> +
> +But the following table gives a few examples.  The first column is the
> +typical length of the filehandle from a Linux server exporting the given
> +filesystem, the second is the length after that nfs export is reexported
> +by another Linux host:
> +
> ++--------+-------------------+----------------+
> +|        | filehandle length | after reexport |
> ++========+===================+================+
> +| ext4:  | 28 bytes          | 52 bytes       |
> ++--------+-------------------+----------------+
> +| xfs:   | 32 bytes          | 56 bytes       |
> ++--------+-------------------+----------------+
> +| btrfs: | 40 bytes          | 64 bytes       |
> ++--------+-------------------+----------------+
> +
> +All will therefore fit in an NFSv3 or NFSv4 filehandle after reexport,
> +but none are reexportable over NFSv2.
> +
> +Linux server filehandles are a bit more complicated than this, though;
> +for example:
> +
> +        - The (non-default) "subtreecheck" export option generally
> +          requires another 4 to 8 bytes in the filehandle.
> +        - If you export a subdirectory of a filesystem (instead of
> +          exporting the filesystem root), that also usually adds 4 to 8
> +          bytes.
> +        - If you export over NFSv2, knfsd usually uses a shorter
> +          filesystem identifier that saves 8 bytes.
> +        - The root directory of an export uses a filehandle that is
> +          shorter.
> +
> +As you can see, the 128-byte NFSv4 filehandle is large enough that
> +you're unlikely to have trouble using NFSv4 to reexport any filesystem
> +exported from a Linux server.  In general, if the original server is
> +something that also supports NFSv3, you're *probably* OK.  Re-exporting
> +over NFSv3 may be dicier, and reexporting over NFSv2 will probably
> +never work.
> +
> +For more details of Linux filehandle structure, the best reference is
> +the source code and comments; see in particular:
> +
> +        - include/linux/exportfs.h:enum fid_type
> +        - include/uapi/linux/nfsd/nfsfh.h:struct nfs_fhbase_new
> +        - fs/nfsd/nfsfh.c:set_version_and_fsid_type
> +        - fs/nfs/export.c:nfs_encode_fh
> +
> +Open DENY bits ignored
> +----------------------
> +
> +NFS since NFSv4 supports ALLOW and DENY bits taken from Windows, which
> +allow you, for example, to open a file in a mode which forbids other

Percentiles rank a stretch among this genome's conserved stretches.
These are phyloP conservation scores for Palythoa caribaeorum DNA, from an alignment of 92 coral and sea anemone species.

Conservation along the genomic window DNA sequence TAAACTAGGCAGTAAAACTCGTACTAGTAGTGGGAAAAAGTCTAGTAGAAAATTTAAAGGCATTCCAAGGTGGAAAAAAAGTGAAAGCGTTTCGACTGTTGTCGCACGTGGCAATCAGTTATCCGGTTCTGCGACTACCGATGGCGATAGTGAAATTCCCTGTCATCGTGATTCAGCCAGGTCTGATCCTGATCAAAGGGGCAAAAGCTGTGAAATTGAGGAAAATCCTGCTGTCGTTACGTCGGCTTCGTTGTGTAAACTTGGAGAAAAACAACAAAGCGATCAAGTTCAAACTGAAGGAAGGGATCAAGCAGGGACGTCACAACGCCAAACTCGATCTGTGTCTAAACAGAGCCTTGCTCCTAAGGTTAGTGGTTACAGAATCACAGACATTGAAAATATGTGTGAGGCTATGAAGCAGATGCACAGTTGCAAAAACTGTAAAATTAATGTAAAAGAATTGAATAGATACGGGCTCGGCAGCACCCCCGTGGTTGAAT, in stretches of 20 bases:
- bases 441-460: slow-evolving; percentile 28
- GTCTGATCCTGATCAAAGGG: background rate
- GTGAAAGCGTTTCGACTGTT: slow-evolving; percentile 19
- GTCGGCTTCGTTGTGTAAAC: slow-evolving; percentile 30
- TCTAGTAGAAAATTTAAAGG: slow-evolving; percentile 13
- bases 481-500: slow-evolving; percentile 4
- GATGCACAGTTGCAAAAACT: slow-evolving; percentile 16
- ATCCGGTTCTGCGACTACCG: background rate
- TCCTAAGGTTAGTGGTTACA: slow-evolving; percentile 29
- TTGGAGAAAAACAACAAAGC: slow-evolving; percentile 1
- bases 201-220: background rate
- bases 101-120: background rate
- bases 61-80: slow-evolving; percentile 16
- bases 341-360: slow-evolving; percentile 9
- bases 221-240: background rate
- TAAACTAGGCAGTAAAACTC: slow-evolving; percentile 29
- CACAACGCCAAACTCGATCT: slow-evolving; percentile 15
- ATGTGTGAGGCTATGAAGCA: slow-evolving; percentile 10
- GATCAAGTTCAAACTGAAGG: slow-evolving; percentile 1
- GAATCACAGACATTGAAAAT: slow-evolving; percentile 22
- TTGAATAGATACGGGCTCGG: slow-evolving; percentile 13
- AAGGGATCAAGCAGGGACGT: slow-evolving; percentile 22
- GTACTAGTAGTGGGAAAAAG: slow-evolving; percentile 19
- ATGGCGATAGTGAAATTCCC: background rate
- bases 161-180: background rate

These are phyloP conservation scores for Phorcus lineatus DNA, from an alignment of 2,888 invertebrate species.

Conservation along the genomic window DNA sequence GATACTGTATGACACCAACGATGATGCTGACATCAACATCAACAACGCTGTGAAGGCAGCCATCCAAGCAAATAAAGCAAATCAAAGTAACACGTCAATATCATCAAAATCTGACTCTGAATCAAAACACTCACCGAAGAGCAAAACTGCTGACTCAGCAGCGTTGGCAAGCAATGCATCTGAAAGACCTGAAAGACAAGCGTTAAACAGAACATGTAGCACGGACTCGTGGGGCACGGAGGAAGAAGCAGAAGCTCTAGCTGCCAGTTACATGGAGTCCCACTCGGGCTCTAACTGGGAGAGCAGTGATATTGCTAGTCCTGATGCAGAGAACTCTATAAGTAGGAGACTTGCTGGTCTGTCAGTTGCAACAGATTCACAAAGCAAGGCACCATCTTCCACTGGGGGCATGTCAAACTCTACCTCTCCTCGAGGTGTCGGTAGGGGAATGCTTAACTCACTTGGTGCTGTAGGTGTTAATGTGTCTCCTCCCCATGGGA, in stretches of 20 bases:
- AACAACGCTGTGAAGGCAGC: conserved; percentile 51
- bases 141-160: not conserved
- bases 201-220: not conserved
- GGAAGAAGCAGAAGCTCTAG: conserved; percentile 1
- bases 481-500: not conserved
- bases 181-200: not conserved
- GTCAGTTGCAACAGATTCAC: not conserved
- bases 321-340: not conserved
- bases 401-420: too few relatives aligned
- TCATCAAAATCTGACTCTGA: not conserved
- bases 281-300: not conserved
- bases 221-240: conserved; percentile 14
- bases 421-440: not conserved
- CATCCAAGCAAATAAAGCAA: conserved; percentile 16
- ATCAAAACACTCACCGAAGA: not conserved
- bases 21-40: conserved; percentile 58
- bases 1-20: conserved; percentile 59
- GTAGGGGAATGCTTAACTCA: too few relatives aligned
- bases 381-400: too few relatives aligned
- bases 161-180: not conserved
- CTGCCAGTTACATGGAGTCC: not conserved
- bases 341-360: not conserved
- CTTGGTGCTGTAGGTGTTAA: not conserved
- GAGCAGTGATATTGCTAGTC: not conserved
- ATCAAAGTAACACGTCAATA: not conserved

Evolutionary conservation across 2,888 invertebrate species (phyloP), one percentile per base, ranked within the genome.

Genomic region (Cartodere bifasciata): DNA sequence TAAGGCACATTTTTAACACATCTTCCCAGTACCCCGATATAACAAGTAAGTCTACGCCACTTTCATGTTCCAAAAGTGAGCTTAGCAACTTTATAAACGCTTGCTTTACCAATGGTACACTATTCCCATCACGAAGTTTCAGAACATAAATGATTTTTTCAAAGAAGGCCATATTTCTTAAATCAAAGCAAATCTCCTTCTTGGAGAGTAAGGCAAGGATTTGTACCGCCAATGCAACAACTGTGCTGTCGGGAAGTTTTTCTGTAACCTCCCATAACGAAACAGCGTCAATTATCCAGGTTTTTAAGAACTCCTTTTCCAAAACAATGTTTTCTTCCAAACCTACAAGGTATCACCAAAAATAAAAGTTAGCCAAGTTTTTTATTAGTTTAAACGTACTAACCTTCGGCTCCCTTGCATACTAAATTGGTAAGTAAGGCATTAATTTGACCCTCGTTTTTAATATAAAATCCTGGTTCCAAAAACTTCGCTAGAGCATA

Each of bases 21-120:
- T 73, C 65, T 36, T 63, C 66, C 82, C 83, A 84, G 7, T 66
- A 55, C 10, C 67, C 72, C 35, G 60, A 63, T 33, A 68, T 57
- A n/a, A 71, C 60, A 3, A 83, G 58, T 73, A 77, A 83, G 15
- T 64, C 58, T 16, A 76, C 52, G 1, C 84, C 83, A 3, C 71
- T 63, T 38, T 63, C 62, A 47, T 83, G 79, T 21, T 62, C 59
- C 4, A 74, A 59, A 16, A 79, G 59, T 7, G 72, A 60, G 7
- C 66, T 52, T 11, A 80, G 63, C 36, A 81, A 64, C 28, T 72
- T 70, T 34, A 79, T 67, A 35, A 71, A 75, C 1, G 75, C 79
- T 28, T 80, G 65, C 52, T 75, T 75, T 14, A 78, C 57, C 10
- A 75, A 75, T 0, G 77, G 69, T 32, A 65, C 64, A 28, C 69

> +read opens or write opens. The Linux client doesn't use them, and the
> +server's support has always been incomplete: they are enforced only
> +against other NFS users, not against processes accessing the exported
> +filesystem locally. A reexport server will also not pass them along to
> +the original server, so they will not be enforced between clients of
> +different reexport servers.
> -- 
> 2.31.1
> 

--
Chuck Lever
J. Bruce Fields Sept. 21, 2021, 4 p.m. UTC | #2
On Tue, Sep 21, 2021 at 02:39:39PM +0000, Chuck Lever III wrote:
> > On Sep 21, 2021, at 10:32 AM, J. Bruce Fields <bfields@fieldses.org> wrote:
> > +It is possible to reexport an NFS filesystem over NFS.  However, this
> > +feature comes with a number of limitations.  Before trying it, we
> > +recommend some careful research to determine wether it will work for
> > +your purposes.
> 
> ^wether^whether

Fixed.

> > +
> > +A discussion of current known limitations follows.
> > +
> > +"fsid=" required, crossmnt broken
> > +---------------------------------
> > +
> > +We require the "fsid=" export option on any reexport of an NFS
> > +filesystem.
> 
> Recommended approach? I would just say use 'uuidgen -r'

Looking at the manual.... I'd somehow missed that fsid= would take a
uuid (and not just a small integer) now.  So, sure, I'll add that as a
suggestion.

Longer term I wonder if it would work to do this automatically for new
nfs reexports.  The annoying part is you'd have to keep the fsid=
argument on disk somehow, either by modifying the export configuration
in /etc or by keeping them on the side somewhere.  That'd fix crossmnt
too.

> > +The "crossmnt" export option does not work in the reexport case.
> 
> Can you expand on this a little? Consequences? Risks?